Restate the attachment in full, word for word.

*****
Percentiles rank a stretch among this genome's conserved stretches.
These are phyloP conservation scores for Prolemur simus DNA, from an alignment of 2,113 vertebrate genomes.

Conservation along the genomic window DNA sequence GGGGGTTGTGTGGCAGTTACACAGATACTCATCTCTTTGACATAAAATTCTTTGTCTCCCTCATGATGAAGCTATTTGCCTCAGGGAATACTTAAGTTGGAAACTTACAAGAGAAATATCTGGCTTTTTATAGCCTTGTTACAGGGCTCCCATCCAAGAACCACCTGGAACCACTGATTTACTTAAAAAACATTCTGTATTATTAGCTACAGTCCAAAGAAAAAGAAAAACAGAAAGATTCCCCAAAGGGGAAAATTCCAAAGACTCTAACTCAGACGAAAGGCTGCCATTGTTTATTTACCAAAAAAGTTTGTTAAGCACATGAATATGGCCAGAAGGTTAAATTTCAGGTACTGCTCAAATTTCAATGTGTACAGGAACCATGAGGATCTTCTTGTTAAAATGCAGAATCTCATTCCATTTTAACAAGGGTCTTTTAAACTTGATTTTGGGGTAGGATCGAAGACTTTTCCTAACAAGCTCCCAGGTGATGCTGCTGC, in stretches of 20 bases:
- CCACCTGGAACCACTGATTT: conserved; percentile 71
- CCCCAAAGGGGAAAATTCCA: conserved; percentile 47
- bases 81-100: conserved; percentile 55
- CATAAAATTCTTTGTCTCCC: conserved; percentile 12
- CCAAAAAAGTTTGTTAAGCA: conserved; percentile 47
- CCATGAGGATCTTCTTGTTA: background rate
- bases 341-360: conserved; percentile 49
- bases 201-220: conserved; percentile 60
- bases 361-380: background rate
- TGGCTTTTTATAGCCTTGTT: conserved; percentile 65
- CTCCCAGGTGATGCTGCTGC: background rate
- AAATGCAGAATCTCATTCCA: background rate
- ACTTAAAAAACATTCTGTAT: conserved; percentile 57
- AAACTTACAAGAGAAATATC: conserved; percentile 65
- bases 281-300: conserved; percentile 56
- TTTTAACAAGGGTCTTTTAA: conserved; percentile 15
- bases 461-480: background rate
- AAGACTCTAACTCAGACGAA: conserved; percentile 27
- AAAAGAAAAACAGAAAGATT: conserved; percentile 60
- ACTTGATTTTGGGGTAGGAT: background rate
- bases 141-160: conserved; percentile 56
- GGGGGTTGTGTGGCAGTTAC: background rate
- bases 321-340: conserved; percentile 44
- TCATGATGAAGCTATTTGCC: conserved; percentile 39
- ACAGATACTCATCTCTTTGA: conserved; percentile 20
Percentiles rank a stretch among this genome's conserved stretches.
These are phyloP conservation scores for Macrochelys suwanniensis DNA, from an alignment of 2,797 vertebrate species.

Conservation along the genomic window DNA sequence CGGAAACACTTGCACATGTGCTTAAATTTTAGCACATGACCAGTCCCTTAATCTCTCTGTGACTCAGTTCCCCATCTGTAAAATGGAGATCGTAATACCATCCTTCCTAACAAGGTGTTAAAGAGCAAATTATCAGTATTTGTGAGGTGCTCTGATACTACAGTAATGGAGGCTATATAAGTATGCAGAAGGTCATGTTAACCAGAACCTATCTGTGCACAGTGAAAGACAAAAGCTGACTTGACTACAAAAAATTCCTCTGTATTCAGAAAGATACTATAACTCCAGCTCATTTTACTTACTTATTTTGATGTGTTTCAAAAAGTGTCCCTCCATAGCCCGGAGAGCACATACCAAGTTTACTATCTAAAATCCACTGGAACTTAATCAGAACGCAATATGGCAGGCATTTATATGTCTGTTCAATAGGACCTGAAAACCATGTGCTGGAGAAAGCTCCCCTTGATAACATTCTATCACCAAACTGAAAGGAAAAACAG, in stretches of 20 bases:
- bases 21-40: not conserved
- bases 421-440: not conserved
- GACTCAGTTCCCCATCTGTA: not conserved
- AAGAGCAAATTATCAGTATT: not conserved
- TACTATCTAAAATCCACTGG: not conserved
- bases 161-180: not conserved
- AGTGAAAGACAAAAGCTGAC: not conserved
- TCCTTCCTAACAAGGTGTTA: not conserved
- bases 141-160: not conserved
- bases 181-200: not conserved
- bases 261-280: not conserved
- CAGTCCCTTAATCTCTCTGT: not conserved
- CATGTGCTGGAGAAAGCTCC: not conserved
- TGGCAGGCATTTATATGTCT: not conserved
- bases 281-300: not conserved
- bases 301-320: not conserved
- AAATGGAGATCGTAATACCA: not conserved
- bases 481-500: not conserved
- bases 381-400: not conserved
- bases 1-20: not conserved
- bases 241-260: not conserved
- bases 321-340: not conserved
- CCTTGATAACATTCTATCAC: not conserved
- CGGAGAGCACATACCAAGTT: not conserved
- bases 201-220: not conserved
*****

Percentiles rank a stretch among this genome's conserved stretches.
These are phyloP conservation scores for Prolemur simus DNA, from an alignment of 2,113 vertebrate genomes.

Conservation along the genomic window DNA sequence GGGGGTTGTGTGGCAGTTACACAGATACTCATCTCTTTGACATAAAATTCTTTGTCTCCCTCATGATGAAGCTATTTGCCTCAGGGAATACTTAAGTTGGAAACTTACAAGAGAAATATCTGGCTTTTTATAGCCTTGTTACAGGGCTCCCATCCAAGAACCACCTGGAACCACTGATTTACTTAAAAAACATTCTGTATTATTAGCTACAGTCCAAAGAAAAAGAAAAACAGAAAGATTCCCCAAAGGGGAAAATTCCAAAGACTCTAACTCAGACGAAAGGCTGCCATTGTTTATTTACCAAAAAAGTTTGTTAAGCACATGAATATGGCCAGAAGGTTAAATTTCAGGTACTGCTCAAATTTCAATGTGTACAGGAACCATGAGGATCTTCTTGTTAAAATGCAGAATCTCATTCCATTTTAACAAGGGTCTTTTAAACTTGATTTTGGGGTAGGATCGAAGACTTTTCCTAACAAGCTCCCAGGTGATGCTGCTGC, in stretches of 20 bases:
- CCACCTGGAACCACTGATTT: conserved; percentile 71
- CCCCAAAGGGGAAAATTCCA: conserved; percentile 47
- bases 81-100: conserved; percentile 55
- CATAAAATTCTTTGTCTCCC: conserved; percentile 12
- CCAAAAAAGTTTGTTAAGCA: conserved; percentile 47
- CCATGAGGATCTTCTTGTTA: background rate
- bases 341-360: conserved; percentile 49
- bases 201-220: conserved; percentile 60
- bases 361-380: background rate
- TGGCTTTTTATAGCCTTGTT: conserved; percentile 65
- CTCCCAGGTGATGCTGCTGC: background rate
- AAATGCAGAATCTCATTCCA: background rate
- ACTTAAAAAACATTCTGTAT: conserved; percentile 57
- AAACTTACAAGAGAAATATC: conserved; percentile 65
- bases 281-300: conserved; percentile 56
- TTTTAACAAGGGTCTTTTAA: conserved; percentile 15
- bases 461-480: background rate
- AAGACTCTAACTCAGACGAA: conserved; percentile 27
- AAAAGAAAAACAGAAAGATT: conserved; percentile 60
- ACTTGATTTTGGGGTAGGAT: background rate
- bases 141-160: conserved; percentile 56
- GGGGGTTGTGTGGCAGTTAC: background rate
- bases 321-340: conserved; percentile 44
- TCATGATGAAGCTATTTGCC: conserved; percentile 39
- ACAGATACTCATCTCTTTGA: conserved; percentile 20
Percentiles rank a stretch among this genome's conserved stretches.
These are phyloP conservation scores for Macrochelys suwanniensis DNA, from an alignment of 2,797 vertebrate species.

Conservation along the genomic window DNA sequence CGGAAACACTTGCACATGTGCTTAAATTTTAGCACATGACCAGTCCCTTAATCTCTCTGTGACTCAGTTCCCCATCTGTAAAATGGAGATCGTAATACCATCCTTCCTAACAAGGTGTTAAAGAGCAAATTATCAGTATTTGTGAGGTGCTCTGATACTACAGTAATGGAGGCTATATAAGTATGCAGAAGGTCATGTTAACCAGAACCTATCTGTGCACAGTGAAAGACAAAAGCTGACTTGACTACAAAAAATTCCTCTGTATTCAGAAAGATACTATAACTCCAGCTCATTTTACTTACTTATTTTGATGTGTTTCAAAAAGTGTCCCTCCATAGCCCGGAGAGCACATACCAAGTTTACTATCTAAAATCCACTGGAACTTAATCAGAACGCAATATGGCAGGCATTTATATGTCTGTTCAATAGGACCTGAAAACCATGTGCTGGAGAAAGCTCCCCTTGATAACATTCTATCACCAAACTGAAAGGAAAAACAG, in stretches of 20 bases:
- bases 21-40: not conserved
- bases 421-440: not conserved
- GACTCAGTTCCCCATCTGTA: not conserved
- AAGAGCAAATTATCAGTATT: not conserved
- TACTATCTAAAATCCACTGG: not conserved
- bases 161-180: not conserved
- AGTGAAAGACAAAAGCTGAC: not conserved
- TCCTTCCTAACAAGGTGTTA: not conserved
- bases 141-160: not conserved
- bases 181-200: not conserved
- bases 261-280: not conserved
- CAGTCCCTTAATCTCTCTGT: not conserved
- CATGTGCTGGAGAAAGCTCC: not conserved
- TGGCAGGCATTTATATGTCT: not conserved
- bases 281-300: not conserved
- bases 301-320: not conserved
- AAATGGAGATCGTAATACCA: not conserved
- bases 481-500: not conserved
- bases 381-400: not conserved
- bases 1-20: not conserved
- bases 241-260: not conserved
- bases 321-340: not conserved
- CCTTGATAACATTCTATCAC: not conserved
- CGGAGAGCACATACCAAGTT: not conserved
- bases 201-220: not conserved